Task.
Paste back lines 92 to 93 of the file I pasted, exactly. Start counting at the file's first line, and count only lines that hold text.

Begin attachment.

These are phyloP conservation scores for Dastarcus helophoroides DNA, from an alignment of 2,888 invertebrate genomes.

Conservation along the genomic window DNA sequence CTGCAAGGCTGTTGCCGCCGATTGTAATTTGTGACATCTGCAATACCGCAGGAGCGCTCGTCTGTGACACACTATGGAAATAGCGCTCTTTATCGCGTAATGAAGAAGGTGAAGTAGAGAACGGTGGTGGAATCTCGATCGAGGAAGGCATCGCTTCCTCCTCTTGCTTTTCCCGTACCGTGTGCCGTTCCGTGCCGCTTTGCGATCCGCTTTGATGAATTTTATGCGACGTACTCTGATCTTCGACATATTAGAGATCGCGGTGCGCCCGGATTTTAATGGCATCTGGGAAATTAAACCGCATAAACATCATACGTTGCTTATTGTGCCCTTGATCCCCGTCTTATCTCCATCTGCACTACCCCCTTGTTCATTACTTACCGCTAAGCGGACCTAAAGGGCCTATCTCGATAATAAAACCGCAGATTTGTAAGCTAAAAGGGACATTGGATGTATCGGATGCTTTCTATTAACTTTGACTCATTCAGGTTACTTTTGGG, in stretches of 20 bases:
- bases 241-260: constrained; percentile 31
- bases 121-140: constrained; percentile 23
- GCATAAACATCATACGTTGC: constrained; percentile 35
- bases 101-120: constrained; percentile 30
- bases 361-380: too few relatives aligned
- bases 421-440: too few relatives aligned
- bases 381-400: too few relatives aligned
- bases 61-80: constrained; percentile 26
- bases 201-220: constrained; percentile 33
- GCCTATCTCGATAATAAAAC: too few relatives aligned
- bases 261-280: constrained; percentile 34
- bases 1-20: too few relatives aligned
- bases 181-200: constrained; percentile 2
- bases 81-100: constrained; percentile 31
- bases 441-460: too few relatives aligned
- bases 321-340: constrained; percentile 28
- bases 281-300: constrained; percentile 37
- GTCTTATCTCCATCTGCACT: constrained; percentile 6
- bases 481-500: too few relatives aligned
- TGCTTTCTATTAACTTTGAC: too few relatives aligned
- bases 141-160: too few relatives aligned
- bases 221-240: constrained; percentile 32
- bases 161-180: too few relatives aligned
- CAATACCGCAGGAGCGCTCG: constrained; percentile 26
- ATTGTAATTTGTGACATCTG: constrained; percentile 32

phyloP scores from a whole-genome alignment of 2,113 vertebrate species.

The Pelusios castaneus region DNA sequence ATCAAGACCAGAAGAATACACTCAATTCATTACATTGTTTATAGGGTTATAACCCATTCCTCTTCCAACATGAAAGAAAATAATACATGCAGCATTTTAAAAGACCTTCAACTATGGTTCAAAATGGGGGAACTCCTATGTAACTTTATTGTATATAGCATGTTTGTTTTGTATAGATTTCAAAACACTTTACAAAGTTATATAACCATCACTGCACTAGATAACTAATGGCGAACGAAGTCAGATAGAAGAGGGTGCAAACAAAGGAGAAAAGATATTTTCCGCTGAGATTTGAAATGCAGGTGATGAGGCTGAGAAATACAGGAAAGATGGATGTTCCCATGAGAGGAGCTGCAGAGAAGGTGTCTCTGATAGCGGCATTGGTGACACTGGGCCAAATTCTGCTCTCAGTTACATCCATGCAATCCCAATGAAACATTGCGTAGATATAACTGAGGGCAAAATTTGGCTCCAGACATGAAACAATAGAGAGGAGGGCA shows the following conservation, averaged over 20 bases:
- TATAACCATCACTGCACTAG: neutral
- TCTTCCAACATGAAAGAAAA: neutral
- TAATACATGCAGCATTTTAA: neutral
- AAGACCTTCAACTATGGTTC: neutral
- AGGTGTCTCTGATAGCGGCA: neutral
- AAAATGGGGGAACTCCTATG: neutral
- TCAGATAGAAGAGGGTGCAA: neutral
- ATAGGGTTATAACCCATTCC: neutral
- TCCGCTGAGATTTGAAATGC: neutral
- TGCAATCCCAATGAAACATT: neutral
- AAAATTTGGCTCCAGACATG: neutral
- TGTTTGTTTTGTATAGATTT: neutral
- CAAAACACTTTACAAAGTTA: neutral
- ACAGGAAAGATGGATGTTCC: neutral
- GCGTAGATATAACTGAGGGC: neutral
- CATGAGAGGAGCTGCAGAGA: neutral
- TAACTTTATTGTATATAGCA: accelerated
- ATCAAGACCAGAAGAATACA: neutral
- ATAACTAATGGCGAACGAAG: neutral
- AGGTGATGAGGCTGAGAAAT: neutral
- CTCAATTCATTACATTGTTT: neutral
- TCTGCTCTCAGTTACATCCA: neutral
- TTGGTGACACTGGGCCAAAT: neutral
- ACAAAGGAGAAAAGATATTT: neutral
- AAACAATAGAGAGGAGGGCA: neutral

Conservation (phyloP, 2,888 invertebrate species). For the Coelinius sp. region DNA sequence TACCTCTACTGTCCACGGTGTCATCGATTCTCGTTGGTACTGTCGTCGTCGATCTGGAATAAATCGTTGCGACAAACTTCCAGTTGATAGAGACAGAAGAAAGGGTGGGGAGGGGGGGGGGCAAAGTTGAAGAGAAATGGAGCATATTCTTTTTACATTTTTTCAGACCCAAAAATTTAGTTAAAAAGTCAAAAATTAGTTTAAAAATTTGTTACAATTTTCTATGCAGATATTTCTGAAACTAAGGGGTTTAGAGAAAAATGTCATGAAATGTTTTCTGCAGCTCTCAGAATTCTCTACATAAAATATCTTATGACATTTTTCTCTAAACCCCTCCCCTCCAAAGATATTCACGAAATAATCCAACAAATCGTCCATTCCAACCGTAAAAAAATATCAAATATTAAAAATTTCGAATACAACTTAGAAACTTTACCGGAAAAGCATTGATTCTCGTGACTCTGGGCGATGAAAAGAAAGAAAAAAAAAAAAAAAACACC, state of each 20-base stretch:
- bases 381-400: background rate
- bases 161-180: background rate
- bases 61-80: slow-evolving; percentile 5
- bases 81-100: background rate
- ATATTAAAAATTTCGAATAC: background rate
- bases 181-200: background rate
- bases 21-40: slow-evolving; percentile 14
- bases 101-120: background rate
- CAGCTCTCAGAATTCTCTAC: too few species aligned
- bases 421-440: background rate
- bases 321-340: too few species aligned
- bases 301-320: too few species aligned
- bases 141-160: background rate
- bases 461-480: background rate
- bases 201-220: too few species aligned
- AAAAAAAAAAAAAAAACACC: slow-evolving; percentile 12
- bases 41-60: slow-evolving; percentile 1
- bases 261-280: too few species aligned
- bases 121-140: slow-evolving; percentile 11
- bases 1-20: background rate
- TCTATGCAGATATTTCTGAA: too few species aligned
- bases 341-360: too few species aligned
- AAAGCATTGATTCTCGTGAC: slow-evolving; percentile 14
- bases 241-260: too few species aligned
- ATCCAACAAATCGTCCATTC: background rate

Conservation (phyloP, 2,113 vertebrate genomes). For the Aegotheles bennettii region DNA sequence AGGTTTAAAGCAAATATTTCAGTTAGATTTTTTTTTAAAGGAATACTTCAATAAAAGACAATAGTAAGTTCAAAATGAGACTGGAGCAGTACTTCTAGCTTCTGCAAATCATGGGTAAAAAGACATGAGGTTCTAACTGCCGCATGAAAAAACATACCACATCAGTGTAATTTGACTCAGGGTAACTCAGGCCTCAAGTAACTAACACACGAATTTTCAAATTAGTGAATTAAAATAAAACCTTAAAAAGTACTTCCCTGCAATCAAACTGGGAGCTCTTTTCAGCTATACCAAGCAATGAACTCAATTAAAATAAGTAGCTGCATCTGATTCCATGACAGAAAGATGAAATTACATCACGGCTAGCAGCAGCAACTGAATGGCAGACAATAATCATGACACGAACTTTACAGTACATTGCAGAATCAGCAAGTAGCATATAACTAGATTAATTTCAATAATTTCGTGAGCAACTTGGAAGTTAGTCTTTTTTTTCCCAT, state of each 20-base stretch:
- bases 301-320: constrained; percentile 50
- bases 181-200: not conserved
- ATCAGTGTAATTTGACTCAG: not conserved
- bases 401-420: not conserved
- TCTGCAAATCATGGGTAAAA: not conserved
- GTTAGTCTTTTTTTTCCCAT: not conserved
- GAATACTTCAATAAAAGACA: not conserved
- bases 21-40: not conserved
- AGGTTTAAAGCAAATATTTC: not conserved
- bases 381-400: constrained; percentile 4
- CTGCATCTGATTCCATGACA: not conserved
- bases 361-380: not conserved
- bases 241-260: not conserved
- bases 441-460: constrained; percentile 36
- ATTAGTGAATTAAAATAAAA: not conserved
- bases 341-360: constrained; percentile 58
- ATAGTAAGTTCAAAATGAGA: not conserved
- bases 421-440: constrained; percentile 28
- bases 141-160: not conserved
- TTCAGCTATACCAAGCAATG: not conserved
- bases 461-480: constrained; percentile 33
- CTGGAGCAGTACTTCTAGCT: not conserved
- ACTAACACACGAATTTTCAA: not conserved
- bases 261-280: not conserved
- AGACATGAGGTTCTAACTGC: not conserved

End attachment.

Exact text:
- CTGCATCTGATTCCATGACA: not conserved
- bases 361-380: not conserved